Towards the end of last month it was announced that researchers had discovered what was thought to be the most complex targeted cyber-attack ever seen, designed specifically to steal private data from countries such as Israel and Iran.
According to Russian security firm Kaspersky, It was thought that the malware (which has been named Flame) had been operating since as far back as August 2010. Kaspersky Labs accidently discovered its existence while helping the UN’s International Telecommunication Union investigate another malware threat known as Wiper.
Since its discovery, various security firms have been monitoring and analysing its activity using booby-trapped computers. One such company is Symantec, who noticed earlier this week that some of the Flame C&C (Command & Control) computers had sent out an urgent command to compromised computers which essentially was a suicide command designed to completely remove Flame from all computers it has infected.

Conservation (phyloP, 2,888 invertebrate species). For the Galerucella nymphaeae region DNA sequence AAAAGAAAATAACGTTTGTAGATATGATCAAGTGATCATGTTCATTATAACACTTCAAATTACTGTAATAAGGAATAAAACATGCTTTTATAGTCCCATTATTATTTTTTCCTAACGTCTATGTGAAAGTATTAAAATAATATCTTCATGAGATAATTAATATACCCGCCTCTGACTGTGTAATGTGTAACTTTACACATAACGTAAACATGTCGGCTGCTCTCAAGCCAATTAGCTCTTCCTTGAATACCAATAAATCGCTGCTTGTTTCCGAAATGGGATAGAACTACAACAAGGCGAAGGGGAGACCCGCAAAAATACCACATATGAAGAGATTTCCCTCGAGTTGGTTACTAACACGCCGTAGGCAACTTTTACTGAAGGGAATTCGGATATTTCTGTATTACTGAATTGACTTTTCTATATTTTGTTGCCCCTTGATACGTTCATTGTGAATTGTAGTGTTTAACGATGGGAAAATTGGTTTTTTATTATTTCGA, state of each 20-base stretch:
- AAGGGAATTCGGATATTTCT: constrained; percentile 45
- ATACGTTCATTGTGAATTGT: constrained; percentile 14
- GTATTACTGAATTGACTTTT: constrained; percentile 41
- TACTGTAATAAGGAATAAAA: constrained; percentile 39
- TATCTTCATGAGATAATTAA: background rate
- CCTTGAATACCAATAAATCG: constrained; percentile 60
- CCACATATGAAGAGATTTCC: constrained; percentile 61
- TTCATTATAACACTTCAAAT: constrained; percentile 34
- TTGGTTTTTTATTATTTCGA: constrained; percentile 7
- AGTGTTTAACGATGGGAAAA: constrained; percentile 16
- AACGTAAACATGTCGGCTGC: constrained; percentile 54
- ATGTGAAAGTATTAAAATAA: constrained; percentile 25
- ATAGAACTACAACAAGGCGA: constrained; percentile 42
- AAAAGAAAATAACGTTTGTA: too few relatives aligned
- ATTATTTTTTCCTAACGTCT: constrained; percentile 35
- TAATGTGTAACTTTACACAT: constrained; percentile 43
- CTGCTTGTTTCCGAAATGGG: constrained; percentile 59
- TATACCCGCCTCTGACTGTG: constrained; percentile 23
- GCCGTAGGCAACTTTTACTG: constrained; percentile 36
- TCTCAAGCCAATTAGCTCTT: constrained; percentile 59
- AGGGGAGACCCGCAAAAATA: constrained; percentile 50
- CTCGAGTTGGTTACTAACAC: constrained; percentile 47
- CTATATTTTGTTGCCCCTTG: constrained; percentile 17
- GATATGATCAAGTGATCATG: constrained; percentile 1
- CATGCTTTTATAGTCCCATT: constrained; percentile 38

The command would mean that Flame would locate every file related to the malware that lives on the infected computer, remove it and overwrite it with gibberish to thwart forensic examination.
Since its discovery, researchers have been constantly analysing Flame’s source code and have been amazed by its complexity. According to cryptographic experts, Flame is the first program with malicious intent to use an obscure cryptographic technique known as a “prefix collision attack”. The result allowed Flame to fake digital certificates and spread itself.
Cryptographic experts say that there has only been one other instance of carrying out such an attack using this method, and that was a demonstration which took place back in 2008. However, Flame has a brand new variant which would of required world-class cryptanalysis.
The findings that have been uncovered by researchers give support to claims that Flame would have most definitely been created by a state nation conducting cyber espionage, however what isn’t clear is what nation would have created such a program – something we may never find out.